• Craig
    2018-11-06 23:50

    A compelling and optimistic appeal to all of us. The ecological path we are on is not sustainable and Marc Bekoff outlines a positive and supportive, but yet disciplined outline of personal responses which cumulatively are critically important if we hope to alter our world 's nonhuman and, yes, human animal path toward extinction.Backed by scientific research, personal experience, with an appeal to moral behavior that respects all animals Bekoff leads us to understand how we need to "rewild" our selves our attitudes and our world.Well written and supported with lots of referenced books on related subjects . The author manages to not be offensive or preachy ( and he encourages others to do the same), and is concise ( I like concise ) throughout. 4.5.

  • Natasha
    2018-10-27 01:49

    Makes you think about another way to view animals so that you have more compassion for them. I am saving prairie dogs which are hated "pests". If only people didn't see them that way and for the keystone species that they are, they might try to save them rather than kill them. People who consider animals disposable need to read this book to see another side to the importance of respecting and protecting them.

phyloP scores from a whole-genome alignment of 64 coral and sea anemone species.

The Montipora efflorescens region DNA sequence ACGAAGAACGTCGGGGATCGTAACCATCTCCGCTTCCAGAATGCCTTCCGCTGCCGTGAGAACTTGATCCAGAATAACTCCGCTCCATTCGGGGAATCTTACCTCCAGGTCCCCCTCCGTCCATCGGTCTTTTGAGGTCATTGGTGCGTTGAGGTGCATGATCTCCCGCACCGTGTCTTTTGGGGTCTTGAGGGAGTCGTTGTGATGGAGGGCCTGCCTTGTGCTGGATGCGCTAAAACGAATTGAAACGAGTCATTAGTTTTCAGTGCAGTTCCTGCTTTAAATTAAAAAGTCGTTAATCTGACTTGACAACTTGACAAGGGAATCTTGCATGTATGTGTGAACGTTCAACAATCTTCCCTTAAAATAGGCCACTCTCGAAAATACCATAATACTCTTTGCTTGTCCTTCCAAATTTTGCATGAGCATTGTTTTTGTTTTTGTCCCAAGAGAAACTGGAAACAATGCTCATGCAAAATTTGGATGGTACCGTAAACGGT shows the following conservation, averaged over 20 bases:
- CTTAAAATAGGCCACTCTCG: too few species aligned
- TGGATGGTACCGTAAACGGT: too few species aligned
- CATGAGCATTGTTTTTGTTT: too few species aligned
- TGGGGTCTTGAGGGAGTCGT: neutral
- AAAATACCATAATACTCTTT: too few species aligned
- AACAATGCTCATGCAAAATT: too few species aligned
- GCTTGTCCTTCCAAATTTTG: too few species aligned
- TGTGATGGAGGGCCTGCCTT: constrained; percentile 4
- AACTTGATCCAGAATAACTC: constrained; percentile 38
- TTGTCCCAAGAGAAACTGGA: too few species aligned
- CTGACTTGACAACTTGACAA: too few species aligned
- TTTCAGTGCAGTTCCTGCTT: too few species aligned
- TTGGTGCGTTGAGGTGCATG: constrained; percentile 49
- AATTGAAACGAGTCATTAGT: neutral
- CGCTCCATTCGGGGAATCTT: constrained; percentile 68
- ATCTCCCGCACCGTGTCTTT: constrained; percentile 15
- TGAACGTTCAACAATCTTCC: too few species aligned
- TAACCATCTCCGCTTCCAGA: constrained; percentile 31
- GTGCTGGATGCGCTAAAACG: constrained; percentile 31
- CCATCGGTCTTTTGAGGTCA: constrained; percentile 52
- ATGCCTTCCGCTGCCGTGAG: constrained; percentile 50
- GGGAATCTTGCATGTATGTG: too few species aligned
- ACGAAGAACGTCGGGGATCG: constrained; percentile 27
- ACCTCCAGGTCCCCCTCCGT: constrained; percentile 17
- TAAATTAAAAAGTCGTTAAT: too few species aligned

• Jo Oehrlein
    2018-11-16 22:15

    The author mentions the following as typical outcomes from his talks* listeners with tears in their eyes * people who decide to become vegetarians or vegans * people who become advocates for animalsThat level of persuasiveness is not in evidence in this book. It was very dry and academic, with references to lots of other books and authors. I would guess the audience would be college students.